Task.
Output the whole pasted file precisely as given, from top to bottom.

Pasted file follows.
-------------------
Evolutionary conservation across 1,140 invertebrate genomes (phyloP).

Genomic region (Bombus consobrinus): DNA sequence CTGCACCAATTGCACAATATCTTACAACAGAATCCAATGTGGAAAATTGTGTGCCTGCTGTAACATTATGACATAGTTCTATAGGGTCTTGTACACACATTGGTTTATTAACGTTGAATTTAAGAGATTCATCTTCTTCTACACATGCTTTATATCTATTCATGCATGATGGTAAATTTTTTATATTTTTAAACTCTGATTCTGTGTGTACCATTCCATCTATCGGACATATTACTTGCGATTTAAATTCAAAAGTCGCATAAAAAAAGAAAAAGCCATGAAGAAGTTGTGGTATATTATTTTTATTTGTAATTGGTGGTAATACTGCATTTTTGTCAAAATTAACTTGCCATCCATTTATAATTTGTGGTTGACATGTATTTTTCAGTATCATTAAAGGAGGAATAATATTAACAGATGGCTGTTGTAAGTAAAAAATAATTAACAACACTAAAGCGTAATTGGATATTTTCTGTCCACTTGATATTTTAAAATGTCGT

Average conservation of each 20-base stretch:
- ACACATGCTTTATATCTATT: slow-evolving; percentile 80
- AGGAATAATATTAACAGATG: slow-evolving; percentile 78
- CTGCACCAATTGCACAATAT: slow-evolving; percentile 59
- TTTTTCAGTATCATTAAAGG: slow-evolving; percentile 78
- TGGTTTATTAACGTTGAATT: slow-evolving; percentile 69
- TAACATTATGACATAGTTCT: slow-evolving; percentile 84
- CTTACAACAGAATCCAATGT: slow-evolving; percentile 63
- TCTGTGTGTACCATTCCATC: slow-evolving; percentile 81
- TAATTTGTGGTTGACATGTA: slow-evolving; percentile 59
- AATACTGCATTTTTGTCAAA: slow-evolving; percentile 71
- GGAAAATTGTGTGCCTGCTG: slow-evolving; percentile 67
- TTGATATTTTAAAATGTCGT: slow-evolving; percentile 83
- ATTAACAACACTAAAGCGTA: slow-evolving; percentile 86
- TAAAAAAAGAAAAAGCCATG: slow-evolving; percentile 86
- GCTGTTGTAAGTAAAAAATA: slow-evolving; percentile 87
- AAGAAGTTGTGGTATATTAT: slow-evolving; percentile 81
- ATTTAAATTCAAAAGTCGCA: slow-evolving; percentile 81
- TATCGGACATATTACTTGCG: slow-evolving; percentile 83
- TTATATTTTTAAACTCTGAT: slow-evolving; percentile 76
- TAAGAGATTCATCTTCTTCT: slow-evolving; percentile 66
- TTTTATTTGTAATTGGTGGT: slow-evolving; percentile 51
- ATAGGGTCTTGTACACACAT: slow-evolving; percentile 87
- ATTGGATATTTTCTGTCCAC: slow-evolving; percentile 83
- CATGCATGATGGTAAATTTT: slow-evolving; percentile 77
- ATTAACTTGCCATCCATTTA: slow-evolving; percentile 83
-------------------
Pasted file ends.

Evolutionary conservation across 1,140 invertebrate genomes (phyloP).

Genomic region (Bombus consobrinus): DNA sequence CTGCACCAATTGCACAATATCTTACAACAGAATCCAATGTGGAAAATTGTGTGCCTGCTGTAACATTATGACATAGTTCTATAGGGTCTTGTACACACATTGGTTTATTAACGTTGAATTTAAGAGATTCATCTTCTTCTACACATGCTTTATATCTATTCATGCATGATGGTAAATTTTTTATATTTTTAAACTCTGATTCTGTGTGTACCATTCCATCTATCGGACATATTACTTGCGATTTAAATTCAAAAGTCGCATAAAAAAAGAAAAAGCCATGAAGAAGTTGTGGTATATTATTTTTATTTGTAATTGGTGGTAATACTGCATTTTTGTCAAAATTAACTTGCCATCCATTTATAATTTGTGGTTGACATGTATTTTTCAGTATCATTAAAGGAGGAATAATATTAACAGATGGCTGTTGTAAGTAAAAAATAATTAACAACACTAAAGCGTAATTGGATATTTTCTGTCCACTTGATATTTTAAAATGTCGT

Average conservation of each 20-base stretch:
- ACACATGCTTTATATCTATT: slow-evolving; percentile 80
- AGGAATAATATTAACAGATG: slow-evolving; percentile 78
- CTGCACCAATTGCACAATAT: slow-evolving; percentile 59
- TTTTTCAGTATCATTAAAGG: slow-evolving; percentile 78
- TGGTTTATTAACGTTGAATT: slow-evolving; percentile 69
- TAACATTATGACATAGTTCT: slow-evolving; percentile 84
- CTTACAACAGAATCCAATGT: slow-evolving; percentile 63
- TCTGTGTGTACCATTCCATC: slow-evolving; percentile 81
- TAATTTGTGGTTGACATGTA: slow-evolving; percentile 59
- AATACTGCATTTTTGTCAAA: slow-evolving; percentile 71
- GGAAAATTGTGTGCCTGCTG: slow-evolving; percentile 67
- TTGATATTTTAAAATGTCGT: slow-evolving; percentile 83
- ATTAACAACACTAAAGCGTA: slow-evolving; percentile 86
- TAAAAAAAGAAAAAGCCATG: slow-evolving; percentile 86
- GCTGTTGTAAGTAAAAAATA: slow-evolving; percentile 87
- AAGAAGTTGTGGTATATTAT: slow-evolving; percentile 81
- ATTTAAATTCAAAAGTCGCA: slow-evolving; percentile 81
- TATCGGACATATTACTTGCG: slow-evolving; percentile 83
- TTATATTTTTAAACTCTGAT: slow-evolving; percentile 76
- TAAGAGATTCATCTTCTTCT: slow-evolving; percentile 66
- TTTTATTTGTAATTGGTGGT: slow-evolving; percentile 51
- ATAGGGTCTTGTACACACAT: slow-evolving; percentile 87
- ATTGGATATTTTCTGTCCAC: slow-evolving; percentile 83
- CATGCATGATGGTAAATTTT: slow-evolving; percentile 77
- ATTAACTTGCCATCCATTTA: slow-evolving; percentile 83